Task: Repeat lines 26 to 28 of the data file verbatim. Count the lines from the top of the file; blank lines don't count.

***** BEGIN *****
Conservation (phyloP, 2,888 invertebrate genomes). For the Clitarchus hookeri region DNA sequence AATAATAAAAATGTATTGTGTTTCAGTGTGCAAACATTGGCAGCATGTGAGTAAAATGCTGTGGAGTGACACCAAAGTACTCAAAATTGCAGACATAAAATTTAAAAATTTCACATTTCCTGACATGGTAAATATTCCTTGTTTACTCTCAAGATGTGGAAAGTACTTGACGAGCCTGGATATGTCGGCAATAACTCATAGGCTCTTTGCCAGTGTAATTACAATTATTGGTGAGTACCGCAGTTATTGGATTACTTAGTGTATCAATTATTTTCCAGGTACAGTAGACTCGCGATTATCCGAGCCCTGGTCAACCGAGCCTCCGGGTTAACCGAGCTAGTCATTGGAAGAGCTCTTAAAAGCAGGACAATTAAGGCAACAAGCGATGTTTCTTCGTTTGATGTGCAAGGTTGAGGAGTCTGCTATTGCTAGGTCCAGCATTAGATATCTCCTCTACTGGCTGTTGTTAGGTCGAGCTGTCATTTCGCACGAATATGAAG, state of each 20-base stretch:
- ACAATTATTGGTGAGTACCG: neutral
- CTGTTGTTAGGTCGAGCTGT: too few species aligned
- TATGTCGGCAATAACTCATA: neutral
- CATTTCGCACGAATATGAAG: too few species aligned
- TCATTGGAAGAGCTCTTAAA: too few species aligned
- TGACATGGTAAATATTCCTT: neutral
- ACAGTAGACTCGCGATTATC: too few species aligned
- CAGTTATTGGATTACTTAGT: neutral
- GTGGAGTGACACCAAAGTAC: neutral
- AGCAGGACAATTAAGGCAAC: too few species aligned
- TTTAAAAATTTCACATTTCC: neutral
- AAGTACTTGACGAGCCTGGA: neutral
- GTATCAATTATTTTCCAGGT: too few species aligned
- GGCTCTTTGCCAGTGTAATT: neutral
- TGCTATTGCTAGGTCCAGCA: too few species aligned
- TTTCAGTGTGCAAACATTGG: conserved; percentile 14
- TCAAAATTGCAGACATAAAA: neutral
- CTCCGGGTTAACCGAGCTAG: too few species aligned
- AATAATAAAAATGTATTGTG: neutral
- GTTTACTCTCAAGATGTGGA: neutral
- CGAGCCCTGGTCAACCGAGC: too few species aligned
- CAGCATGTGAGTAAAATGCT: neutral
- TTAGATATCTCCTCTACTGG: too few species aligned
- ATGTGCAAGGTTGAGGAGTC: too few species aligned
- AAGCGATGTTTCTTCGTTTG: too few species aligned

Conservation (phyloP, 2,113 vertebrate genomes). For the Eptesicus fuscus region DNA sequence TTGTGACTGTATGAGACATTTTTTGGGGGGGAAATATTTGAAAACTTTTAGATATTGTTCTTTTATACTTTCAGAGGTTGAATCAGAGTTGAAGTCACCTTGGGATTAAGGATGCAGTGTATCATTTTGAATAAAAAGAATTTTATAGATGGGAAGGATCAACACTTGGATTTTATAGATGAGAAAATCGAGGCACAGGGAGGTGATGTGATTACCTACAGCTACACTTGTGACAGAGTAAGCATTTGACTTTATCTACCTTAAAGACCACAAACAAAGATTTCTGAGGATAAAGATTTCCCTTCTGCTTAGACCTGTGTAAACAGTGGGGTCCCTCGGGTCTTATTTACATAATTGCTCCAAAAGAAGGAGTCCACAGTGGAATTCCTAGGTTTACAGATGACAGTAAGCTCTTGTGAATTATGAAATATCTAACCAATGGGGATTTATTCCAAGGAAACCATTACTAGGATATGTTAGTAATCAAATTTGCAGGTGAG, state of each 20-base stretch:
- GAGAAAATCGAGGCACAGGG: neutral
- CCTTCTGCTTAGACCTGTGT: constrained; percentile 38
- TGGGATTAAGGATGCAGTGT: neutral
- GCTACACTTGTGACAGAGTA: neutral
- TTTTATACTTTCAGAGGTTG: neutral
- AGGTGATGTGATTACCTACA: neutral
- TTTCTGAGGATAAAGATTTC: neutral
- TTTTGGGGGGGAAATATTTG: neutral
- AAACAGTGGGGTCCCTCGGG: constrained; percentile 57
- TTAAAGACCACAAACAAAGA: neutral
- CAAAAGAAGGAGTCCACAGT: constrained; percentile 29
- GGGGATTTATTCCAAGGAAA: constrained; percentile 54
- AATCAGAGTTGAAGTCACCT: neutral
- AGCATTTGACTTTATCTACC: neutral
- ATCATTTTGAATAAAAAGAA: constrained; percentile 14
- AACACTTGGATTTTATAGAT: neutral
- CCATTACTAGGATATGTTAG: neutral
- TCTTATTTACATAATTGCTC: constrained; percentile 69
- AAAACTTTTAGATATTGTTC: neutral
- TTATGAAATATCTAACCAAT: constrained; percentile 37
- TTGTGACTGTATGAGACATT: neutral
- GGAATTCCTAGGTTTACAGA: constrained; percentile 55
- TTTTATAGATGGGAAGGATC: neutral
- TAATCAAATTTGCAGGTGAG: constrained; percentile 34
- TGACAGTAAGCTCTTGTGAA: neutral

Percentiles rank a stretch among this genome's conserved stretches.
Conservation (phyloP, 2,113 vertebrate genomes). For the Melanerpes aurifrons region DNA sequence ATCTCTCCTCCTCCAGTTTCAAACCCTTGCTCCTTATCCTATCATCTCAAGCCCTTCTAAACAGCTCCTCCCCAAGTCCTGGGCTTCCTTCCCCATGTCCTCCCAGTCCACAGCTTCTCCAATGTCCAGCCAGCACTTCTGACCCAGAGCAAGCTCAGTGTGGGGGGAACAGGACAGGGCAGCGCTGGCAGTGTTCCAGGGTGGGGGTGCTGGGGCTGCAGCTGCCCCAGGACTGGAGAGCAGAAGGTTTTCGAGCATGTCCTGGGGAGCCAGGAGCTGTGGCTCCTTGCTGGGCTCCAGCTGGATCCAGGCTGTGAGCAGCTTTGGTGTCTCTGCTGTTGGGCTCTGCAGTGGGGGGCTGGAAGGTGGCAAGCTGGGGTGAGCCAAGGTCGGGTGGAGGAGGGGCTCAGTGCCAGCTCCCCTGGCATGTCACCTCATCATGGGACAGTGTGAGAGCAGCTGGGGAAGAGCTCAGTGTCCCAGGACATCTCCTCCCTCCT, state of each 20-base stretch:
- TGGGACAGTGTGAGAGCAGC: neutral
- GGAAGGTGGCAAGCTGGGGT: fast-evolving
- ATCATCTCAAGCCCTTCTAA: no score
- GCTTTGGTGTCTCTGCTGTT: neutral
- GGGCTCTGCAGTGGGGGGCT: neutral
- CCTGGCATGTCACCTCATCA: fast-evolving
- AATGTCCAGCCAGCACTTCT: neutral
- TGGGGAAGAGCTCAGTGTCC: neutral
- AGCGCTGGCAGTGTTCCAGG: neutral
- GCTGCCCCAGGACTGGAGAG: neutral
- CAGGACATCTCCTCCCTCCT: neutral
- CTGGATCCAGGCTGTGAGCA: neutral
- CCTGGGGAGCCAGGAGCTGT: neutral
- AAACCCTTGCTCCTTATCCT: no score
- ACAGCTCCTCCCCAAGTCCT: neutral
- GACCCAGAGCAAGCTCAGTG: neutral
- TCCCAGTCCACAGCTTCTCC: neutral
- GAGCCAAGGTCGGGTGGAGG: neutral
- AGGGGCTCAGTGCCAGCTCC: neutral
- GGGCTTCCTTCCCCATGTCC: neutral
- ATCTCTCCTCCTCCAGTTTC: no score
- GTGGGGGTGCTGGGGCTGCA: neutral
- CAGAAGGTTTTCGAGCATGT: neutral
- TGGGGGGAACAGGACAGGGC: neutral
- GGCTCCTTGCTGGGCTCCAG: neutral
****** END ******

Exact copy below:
- AAGCGATGTTTCTTCGTTTG: too few species aligned

Conservation (phyloP, 2,113 vertebrate genomes). For the Eptesicus fuscus region DNA sequence TTGTGACTGTATGAGACATTTTTTGGGGGGGAAATATTTGAAAACTTTTAGATATTGTTCTTTTATACTTTCAGAGGTTGAATCAGAGTTGAAGTCACCTTGGGATTAAGGATGCAGTGTATCATTTTGAATAAAAAGAATTTTATAGATGGGAAGGATCAACACTTGGATTTTATAGATGAGAAAATCGAGGCACAGGGAGGTGATGTGATTACCTACAGCTACACTTGTGACAGAGTAAGCATTTGACTTTATCTACCTTAAAGACCACAAACAAAGATTTCTGAGGATAAAGATTTCCCTTCTGCTTAGACCTGTGTAAACAGTGGGGTCCCTCGGGTCTTATTTACATAATTGCTCCAAAAGAAGGAGTCCACAGTGGAATTCCTAGGTTTACAGATGACAGTAAGCTCTTGTGAATTATGAAATATCTAACCAATGGGGATTTATTCCAAGGAAACCATTACTAGGATATGTTAGTAATCAAATTTGCAGGTGAG, state of each 20-base stretch:
- GAGAAAATCGAGGCACAGGG: neutral